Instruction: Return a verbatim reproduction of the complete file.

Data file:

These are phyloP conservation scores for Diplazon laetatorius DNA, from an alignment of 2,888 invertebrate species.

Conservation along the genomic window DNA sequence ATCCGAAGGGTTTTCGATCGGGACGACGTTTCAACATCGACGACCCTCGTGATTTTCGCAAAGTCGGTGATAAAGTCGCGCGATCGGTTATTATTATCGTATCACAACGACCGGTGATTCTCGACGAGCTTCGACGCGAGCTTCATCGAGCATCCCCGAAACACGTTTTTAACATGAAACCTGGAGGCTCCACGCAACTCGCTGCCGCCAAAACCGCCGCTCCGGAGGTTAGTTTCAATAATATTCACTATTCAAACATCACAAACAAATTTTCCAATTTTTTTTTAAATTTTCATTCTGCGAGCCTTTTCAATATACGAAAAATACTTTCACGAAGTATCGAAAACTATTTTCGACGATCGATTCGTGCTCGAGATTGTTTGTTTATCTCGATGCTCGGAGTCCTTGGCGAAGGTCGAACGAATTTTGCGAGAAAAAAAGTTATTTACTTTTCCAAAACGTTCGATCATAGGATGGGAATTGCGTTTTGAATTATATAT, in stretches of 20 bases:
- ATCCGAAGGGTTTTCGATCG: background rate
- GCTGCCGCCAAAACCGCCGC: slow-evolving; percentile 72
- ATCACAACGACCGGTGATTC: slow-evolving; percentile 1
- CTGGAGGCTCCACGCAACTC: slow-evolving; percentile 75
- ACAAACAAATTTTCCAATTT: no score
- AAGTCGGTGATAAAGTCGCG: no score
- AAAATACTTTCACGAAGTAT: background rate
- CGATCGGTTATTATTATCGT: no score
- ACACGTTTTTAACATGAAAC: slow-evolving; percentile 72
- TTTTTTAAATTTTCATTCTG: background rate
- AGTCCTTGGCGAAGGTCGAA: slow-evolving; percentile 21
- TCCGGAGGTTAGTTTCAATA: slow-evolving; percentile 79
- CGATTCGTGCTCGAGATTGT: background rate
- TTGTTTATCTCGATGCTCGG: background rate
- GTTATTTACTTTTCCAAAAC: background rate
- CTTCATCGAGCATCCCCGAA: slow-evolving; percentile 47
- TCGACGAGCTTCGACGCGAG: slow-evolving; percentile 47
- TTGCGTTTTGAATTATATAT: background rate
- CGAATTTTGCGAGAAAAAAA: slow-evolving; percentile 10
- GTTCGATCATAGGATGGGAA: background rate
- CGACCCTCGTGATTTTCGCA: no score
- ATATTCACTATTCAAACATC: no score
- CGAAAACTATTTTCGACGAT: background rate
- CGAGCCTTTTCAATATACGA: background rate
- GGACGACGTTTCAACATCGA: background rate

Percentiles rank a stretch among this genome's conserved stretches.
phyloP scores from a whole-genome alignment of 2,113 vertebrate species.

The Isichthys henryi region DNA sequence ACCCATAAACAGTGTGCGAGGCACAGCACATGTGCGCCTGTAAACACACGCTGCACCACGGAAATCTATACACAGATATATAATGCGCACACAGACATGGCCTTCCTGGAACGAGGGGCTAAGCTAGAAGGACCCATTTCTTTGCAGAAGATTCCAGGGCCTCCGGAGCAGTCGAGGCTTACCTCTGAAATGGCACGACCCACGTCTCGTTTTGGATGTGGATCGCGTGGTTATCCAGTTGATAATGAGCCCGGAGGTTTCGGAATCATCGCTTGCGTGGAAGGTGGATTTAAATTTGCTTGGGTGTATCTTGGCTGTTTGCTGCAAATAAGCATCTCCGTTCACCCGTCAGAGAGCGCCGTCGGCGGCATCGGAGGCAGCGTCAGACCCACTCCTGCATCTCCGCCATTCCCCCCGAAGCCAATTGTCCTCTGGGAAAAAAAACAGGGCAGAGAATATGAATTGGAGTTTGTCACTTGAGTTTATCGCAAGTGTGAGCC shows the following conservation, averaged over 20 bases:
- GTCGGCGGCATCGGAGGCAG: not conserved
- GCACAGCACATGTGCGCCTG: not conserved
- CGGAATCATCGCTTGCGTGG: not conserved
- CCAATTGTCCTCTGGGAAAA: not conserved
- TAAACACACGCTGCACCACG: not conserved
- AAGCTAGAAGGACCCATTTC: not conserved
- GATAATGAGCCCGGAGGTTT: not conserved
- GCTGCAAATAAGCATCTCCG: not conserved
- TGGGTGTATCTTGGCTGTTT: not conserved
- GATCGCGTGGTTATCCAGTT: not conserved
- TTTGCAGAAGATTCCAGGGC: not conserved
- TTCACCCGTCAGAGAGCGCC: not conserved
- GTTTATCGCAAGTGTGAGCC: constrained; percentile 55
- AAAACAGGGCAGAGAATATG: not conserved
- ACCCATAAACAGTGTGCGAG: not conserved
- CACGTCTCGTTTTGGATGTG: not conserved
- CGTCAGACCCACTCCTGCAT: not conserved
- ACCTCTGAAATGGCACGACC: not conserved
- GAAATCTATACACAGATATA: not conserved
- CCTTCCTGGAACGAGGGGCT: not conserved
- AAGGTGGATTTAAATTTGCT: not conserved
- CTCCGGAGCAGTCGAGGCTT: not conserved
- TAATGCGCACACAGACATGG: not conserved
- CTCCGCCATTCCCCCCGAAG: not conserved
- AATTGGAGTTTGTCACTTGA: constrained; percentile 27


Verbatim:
These are phyloP conservation scores for Diplazon laetatorius DNA, from an alignment of 2,888 invertebrate species.

Conservation along the genomic window DNA sequence ATCCGAAGGGTTTTCGATCGGGACGACGTTTCAACATCGACGACCCTCGTGATTTTCGCAAAGTCGGTGATAAAGTCGCGCGATCGGTTATTATTATCGTATCACAACGACCGGTGATTCTCGACGAGCTTCGACGCGAGCTTCATCGAGCATCCCCGAAACACGTTTTTAACATGAAACCTGGAGGCTCCACGCAACTCGCTGCCGCCAAAACCGCCGCTCCGGAGGTTAGTTTCAATAATATTCACTATTCAAACATCACAAACAAATTTTCCAATTTTTTTTTAAATTTTCATTCTGCGAGCCTTTTCAATATACGAAAAATACTTTCACGAAGTATCGAAAACTATTTTCGACGATCGATTCGTGCTCGAGATTGTTTGTTTATCTCGATGCTCGGAGTCCTTGGCGAAGGTCGAACGAATTTTGCGAGAAAAAAAGTTATTTACTTTTCCAAAACGTTCGATCATAGGATGGGAATTGCGTTTTGAATTATATAT, in stretches of 20 bases:
- ATCCGAAGGGTTTTCGATCG: background rate
- GCTGCCGCCAAAACCGCCGC: slow-evolving; percentile 72
- ATCACAACGACCGGTGATTC: slow-evolving; percentile 1
- CTGGAGGCTCCACGCAACTC: slow-evolving; percentile 75
- ACAAACAAATTTTCCAATTT: no score
- AAGTCGGTGATAAAGTCGCG: no score
- AAAATACTTTCACGAAGTAT: background rate
- CGATCGGTTATTATTATCGT: no score
- ACACGTTTTTAACATGAAAC: slow-evolving; percentile 72
- TTTTTTAAATTTTCATTCTG: background rate
- AGTCCTTGGCGAAGGTCGAA: slow-evolving; percentile 21
- TCCGGAGGTTAGTTTCAATA: slow-evolving; percentile 79
- CGATTCGTGCTCGAGATTGT: background rate
- TTGTTTATCTCGATGCTCGG: background rate
- GTTATTTACTTTTCCAAAAC: background rate
- CTTCATCGAGCATCCCCGAA: slow-evolving; percentile 47
- TCGACGAGCTTCGACGCGAG: slow-evolving; percentile 47
- TTGCGTTTTGAATTATATAT: background rate
- CGAATTTTGCGAGAAAAAAA: slow-evolving; percentile 10
- GTTCGATCATAGGATGGGAA: background rate
- CGACCCTCGTGATTTTCGCA: no score
- ATATTCACTATTCAAACATC: no score
- CGAAAACTATTTTCGACGAT: background rate
- CGAGCCTTTTCAATATACGA: background rate
- GGACGACGTTTCAACATCGA: background rate

Percentiles rank a stretch among this genome's conserved stretches.
phyloP scores from a whole-genome alignment of 2,113 vertebrate species.

The Isichthys henryi region DNA sequence ACCCATAAACAGTGTGCGAGGCACAGCACATGTGCGCCTGTAAACACACGCTGCACCACGGAAATCTATACACAGATATATAATGCGCACACAGACATGGCCTTCCTGGAACGAGGGGCTAAGCTAGAAGGACCCATTTCTTTGCAGAAGATTCCAGGGCCTCCGGAGCAGTCGAGGCTTACCTCTGAAATGGCACGACCCACGTCTCGTTTTGGATGTGGATCGCGTGGTTATCCAGTTGATAATGAGCCCGGAGGTTTCGGAATCATCGCTTGCGTGGAAGGTGGATTTAAATTTGCTTGGGTGTATCTTGGCTGTTTGCTGCAAATAAGCATCTCCGTTCACCCGTCAGAGAGCGCCGTCGGCGGCATCGGAGGCAGCGTCAGACCCACTCCTGCATCTCCGCCATTCCCCCCGAAGCCAATTGTCCTCTGGGAAAAAAAACAGGGCAGAGAATATGAATTGGAGTTTGTCACTTGAGTTTATCGCAAGTGTGAGCC shows the following conservation, averaged over 20 bases:
- GTCGGCGGCATCGGAGGCAG: not conserved
- GCACAGCACATGTGCGCCTG: not conserved
- CGGAATCATCGCTTGCGTGG: not conserved
- CCAATTGTCCTCTGGGAAAA: not conserved
- TAAACACACGCTGCACCACG: not conserved
- AAGCTAGAAGGACCCATTTC: not conserved
- GATAATGAGCCCGGAGGTTT: not conserved
- GCTGCAAATAAGCATCTCCG: not conserved
- TGGGTGTATCTTGGCTGTTT: not conserved
- GATCGCGTGGTTATCCAGTT: not conserved
- TTTGCAGAAGATTCCAGGGC: not conserved
- TTCACCCGTCAGAGAGCGCC: not conserved
- GTTTATCGCAAGTGTGAGCC: constrained; percentile 55
- AAAACAGGGCAGAGAATATG: not conserved
- ACCCATAAACAGTGTGCGAG: not conserved
- CACGTCTCGTTTTGGATGTG: not conserved
- CGTCAGACCCACTCCTGCAT: not conserved
- ACCTCTGAAATGGCACGACC: not conserved
- GAAATCTATACACAGATATA: not conserved
- CCTTCCTGGAACGAGGGGCT: not conserved
- AAGGTGGATTTAAATTTGCT: not conserved
- CTCCGGAGCAGTCGAGGCTT: not conserved
- TAATGCGCACACAGACATGG: not conserved
- CTCCGCCATTCCCCCCGAAG: not conserved
- AATTGGAGTTTGTCACTTGA: constrained; percentile 27